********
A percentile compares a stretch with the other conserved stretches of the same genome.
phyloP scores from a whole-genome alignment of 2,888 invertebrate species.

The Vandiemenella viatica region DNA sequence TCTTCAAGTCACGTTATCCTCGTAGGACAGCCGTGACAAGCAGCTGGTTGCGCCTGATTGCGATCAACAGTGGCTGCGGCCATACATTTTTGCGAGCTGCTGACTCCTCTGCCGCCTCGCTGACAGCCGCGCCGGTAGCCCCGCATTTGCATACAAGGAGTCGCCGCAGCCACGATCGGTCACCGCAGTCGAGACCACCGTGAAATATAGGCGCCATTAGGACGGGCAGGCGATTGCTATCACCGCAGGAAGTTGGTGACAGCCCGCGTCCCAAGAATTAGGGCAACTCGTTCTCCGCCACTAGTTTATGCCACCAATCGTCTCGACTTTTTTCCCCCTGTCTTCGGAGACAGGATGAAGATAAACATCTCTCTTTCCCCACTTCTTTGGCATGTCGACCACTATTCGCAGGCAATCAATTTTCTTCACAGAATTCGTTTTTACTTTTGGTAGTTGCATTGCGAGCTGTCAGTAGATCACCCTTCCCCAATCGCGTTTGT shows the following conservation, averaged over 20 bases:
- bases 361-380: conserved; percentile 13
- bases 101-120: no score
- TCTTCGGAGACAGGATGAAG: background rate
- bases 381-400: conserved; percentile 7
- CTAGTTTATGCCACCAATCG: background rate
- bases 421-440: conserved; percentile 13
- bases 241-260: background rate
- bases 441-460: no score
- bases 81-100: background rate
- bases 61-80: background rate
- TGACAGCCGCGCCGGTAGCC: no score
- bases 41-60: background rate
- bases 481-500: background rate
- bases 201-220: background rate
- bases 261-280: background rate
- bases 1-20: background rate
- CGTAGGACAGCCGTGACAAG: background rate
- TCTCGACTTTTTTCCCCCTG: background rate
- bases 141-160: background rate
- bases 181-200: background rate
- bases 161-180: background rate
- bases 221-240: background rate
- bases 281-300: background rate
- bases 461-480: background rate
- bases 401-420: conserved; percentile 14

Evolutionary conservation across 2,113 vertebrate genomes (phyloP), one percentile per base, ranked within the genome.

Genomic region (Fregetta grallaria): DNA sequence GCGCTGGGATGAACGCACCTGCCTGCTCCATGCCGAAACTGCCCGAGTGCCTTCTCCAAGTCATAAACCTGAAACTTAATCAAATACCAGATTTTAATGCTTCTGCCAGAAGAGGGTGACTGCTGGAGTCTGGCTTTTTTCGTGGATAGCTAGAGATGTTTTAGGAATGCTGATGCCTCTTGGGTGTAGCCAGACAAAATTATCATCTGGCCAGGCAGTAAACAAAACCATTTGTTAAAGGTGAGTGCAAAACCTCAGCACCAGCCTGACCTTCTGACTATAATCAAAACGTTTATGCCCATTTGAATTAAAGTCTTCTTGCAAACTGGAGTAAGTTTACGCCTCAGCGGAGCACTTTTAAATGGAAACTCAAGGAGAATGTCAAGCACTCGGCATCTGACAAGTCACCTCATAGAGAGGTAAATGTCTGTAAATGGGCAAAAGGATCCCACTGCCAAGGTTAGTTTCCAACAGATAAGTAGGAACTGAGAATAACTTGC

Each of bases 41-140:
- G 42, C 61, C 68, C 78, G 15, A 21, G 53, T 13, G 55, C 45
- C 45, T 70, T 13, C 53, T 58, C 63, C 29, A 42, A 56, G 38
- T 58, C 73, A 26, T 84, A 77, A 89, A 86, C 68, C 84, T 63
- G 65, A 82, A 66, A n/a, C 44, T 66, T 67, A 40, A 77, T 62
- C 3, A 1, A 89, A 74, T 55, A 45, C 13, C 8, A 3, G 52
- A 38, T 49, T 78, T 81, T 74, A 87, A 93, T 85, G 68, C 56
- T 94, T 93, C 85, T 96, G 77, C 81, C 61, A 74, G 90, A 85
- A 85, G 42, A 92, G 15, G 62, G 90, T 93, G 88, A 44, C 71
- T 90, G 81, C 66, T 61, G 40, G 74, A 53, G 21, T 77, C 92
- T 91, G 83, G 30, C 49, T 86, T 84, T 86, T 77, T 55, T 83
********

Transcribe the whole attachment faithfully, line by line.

A percentile compares a stretch with the other conserved stretches of the same genome.
phyloP scores from a whole-genome alignment of 2,888 invertebrate species.

The Vandiemenella viatica region DNA sequence TCTTCAAGTCACGTTATCCTCGTAGGACAGCCGTGACAAGCAGCTGGTTGCGCCTGATTGCGATCAACAGTGGCTGCGGCCATACATTTTTGCGAGCTGCTGACTCCTCTGCCGCCTCGCTGACAGCCGCGCCGGTAGCCCCGCATTTGCATACAAGGAGTCGCCGCAGCCACGATCGGTCACCGCAGTCGAGACCACCGTGAAATATAGGCGCCATTAGGACGGGCAGGCGATTGCTATCACCGCAGGAAGTTGGTGACAGCCCGCGTCCCAAGAATTAGGGCAACTCGTTCTCCGCCACTAGTTTATGCCACCAATCGTCTCGACTTTTTTCCCCCTGTCTTCGGAGACAGGATGAAGATAAACATCTCTCTTTCCCCACTTCTTTGGCATGTCGACCACTATTCGCAGGCAATCAATTTTCTTCACAGAATTCGTTTTTACTTTTGGTAGTTGCATTGCGAGCTGTCAGTAGATCACCCTTCCCCAATCGCGTTTGT shows the following conservation, averaged over 20 bases:
- bases 361-380: conserved; percentile 13
- bases 101-120: no score
- TCTTCGGAGACAGGATGAAG: background rate
- bases 381-400: conserved; percentile 7
- CTAGTTTATGCCACCAATCG: background rate
- bases 421-440: conserved; percentile 13
- bases 241-260: background rate
- bases 441-460: no score
- bases 81-100: background rate
- bases 61-80: background rate
- TGACAGCCGCGCCGGTAGCC: no score
- bases 41-60: background rate
- bases 481-500: background rate
- bases 201-220: background rate
- bases 261-280: background rate
- bases 1-20: background rate
- CGTAGGACAGCCGTGACAAG: background rate
- TCTCGACTTTTTTCCCCCTG: background rate
- bases 141-160: background rate
- bases 181-200: background rate
- bases 161-180: background rate
- bases 221-240: background rate
- bases 281-300: background rate
- bases 461-480: background rate
- bases 401-420: conserved; percentile 14

Evolutionary conservation across 2,113 vertebrate genomes (phyloP), one percentile per base, ranked within the genome.

Genomic region (Fregetta grallaria): DNA sequence GCGCTGGGATGAACGCACCTGCCTGCTCCATGCCGAAACTGCCCGAGTGCCTTCTCCAAGTCATAAACCTGAAACTTAATCAAATACCAGATTTTAATGCTTCTGCCAGAAGAGGGTGACTGCTGGAGTCTGGCTTTTTTCGTGGATAGCTAGAGATGTTTTAGGAATGCTGATGCCTCTTGGGTGTAGCCAGACAAAATTATCATCTGGCCAGGCAGTAAACAAAACCATTTGTTAAAGGTGAGTGCAAAACCTCAGCACCAGCCTGACCTTCTGACTATAATCAAAACGTTTATGCCCATTTGAATTAAAGTCTTCTTGCAAACTGGAGTAAGTTTACGCCTCAGCGGAGCACTTTTAAATGGAAACTCAAGGAGAATGTCAAGCACTCGGCATCTGACAAGTCACCTCATAGAGAGGTAAATGTCTGTAAATGGGCAAAAGGATCCCACTGCCAAGGTTAGTTTCCAACAGATAAGTAGGAACTGAGAATAACTTGC

Each of bases 41-140:
- G 42, C 61, C 68, C 78, G 15, A 21, G 53, T 13, G 55, C 45
- C 45, T 70, T 13, C 53, T 58, C 63, C 29, A 42, A 56, G 38
- T 58, C 73, A 26, T 84, A 77, A 89, A 86, C 68, C 84, T 63
- G 65, A 82, A 66, A n/a, C 44, T 66, T 67, A 40, A 77, T 62
- C 3, A 1, A 89, A 74, T 55, A 45, C 13, C 8, A 3, G 52
- A 38, T 49, T 78, T 81, T 74, A 87, A 93, T 85, G 68, C 56
- T 94, T 93, C 85, T 96, G 77, C 81, C 61, A 74, G 90, A 85
- A 85, G 42, A 92, G 15, G 62, G 90, T 93, G 88, A 44, C 71
- T 90, G 81, C 66, T 61, G 40, G 74, A 53, G 21, T 77, C 92
- T 91, G 83, G 30, C 49, T 86, T 84, T 86, T 77, T 55, T 83